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My Name Is Kahentiiosta

Directed by Alanis Obomsawin
Canada, 1995 (documentary, 30 minutes, colour, English)
Also known as "Je m'appelle Kahentiiosta"
My Name Is Kahentiiosta
Image: © National Film Board of Canada

Film Description:
"Arrested after the 78-day armed standoff during the 1990 Oka crisis, Kahentiiosta, a young Kahnawake Mohawk woman proud of her centuries-old heritage, is detained four days longer than the other women. Her crime? The prosecutor representing the Quebec government will not accept her Aboriginal name. From the perspective of Kahentiiosta, we witness the arrest and detention of those who withdrew to the Treatment Centre after the Canadian Army advanced, and we learn why Kahentiiosta was prepared to die to protect the land and trees sacred to the Mohawk people of Kanehsatake."
-- National Film Board of Canada (source)

Film Credits (partial):
Written by: Alanis Obomsawin
Produced by: Alanis Obomsawin, Don Haig
Film Editing: Ruby-Marie Dennis
Music: Claude Vendette, Francis Grandmont
Production Company: National Film Board of Canada / Office national du film du Canada
(sources)

Quotes about My Name Is Kahentiiosta

"In the early days of the [Oka] Crisis, [Alanis] Obomsawin abandoned the project she was working on in order to take a film crew to Kanesatake. Obomsawin remained behind the barricades for the duration of the Crisis, providing the only First Nations-generated footage of this event. The insight she brings, as a Native person, to the Crisis is key to its chronicling and to mediating the experiences of the Mohawk people in the community. Her work fulfills an important archival and communicative function. From the footage she collected over those many weeks, [in addition to Kanehsatake: 270 Years of Resistance] Obomsawin also made My Name is Kahentiiosta (1995), about a Mohawk woman's arrest and defiance after the Crisis; Spudwrench: Kahnawake Man (1997), the story of a Mohawk ironworker involved in the defense of Kanesatake during the Crisis; and Rocks at Whiskey Trench (2000), in which she explores corollary events at another nearby Mohawk community, the reservation of Kahnawake. In all of these films, she deftly weaves Mohawk culture, the politics of community, the history of Native/non-native relations and the experience of trauma with a unique lens on setting, the land itself."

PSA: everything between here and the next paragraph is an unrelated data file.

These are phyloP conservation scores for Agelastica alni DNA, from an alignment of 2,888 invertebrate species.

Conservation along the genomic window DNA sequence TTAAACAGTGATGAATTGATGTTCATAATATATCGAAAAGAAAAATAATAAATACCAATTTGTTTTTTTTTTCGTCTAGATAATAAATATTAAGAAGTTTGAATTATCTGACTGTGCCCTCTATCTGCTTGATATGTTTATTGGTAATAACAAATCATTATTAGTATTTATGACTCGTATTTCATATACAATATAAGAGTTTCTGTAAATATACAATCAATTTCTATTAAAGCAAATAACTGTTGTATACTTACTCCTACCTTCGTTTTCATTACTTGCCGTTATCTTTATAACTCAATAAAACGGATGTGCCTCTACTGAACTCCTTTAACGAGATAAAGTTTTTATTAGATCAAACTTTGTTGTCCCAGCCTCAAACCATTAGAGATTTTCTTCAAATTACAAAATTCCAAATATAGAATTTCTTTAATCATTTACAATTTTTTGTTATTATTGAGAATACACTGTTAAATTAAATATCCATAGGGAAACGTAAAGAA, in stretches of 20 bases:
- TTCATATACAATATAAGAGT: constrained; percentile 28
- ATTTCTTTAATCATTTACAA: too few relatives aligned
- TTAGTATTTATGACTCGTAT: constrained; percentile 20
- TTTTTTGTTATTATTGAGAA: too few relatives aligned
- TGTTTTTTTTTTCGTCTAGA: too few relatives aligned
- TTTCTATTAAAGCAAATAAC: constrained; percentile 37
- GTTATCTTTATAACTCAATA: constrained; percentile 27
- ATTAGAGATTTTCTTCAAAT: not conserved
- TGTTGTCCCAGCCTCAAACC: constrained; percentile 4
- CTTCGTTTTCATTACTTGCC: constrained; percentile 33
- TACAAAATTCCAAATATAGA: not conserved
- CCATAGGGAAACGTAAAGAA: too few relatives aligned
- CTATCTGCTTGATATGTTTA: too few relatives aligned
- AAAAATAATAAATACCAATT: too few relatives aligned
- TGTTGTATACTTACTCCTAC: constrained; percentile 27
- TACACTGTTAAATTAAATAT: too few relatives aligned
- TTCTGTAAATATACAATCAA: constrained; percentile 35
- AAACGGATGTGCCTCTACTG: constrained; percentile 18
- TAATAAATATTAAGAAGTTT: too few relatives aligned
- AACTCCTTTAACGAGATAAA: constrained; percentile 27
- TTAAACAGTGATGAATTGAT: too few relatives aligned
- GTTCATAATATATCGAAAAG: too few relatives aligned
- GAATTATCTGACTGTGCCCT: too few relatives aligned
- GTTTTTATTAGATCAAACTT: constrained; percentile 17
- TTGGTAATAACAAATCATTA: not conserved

-- Elizabeth Claire Kalbfleisch (source)

"The filmic strategy [of My Name Is Kahentiiosta] invites the spectator into the subject's world. It's not quite clear whom Kahentiiosta is addressing; she could be telling what happened to people in her community who were not there or had not heard about it. The narration is very informal and conveys powerfully if in tactfully restrained manner the pain of the violence threatened to land that contains memories of ancestors and represents links to the earth vital to the community."
-- E. Ann Kaplan (source)

"Unlike Kahnesatake, My Name is Kahentiiosta (1995) is a memoir rather than a history of the standoff, with one Mohawk woman providing a microcosm of the event and its aftermath. In traditional Mohawk fashion, Kahentiiosta begins the twenty-nine-minute film with a recounting of her birth and family history, before emphasizing the impact of the Oka crisis on her children."
-- Randolph Lewis (source)

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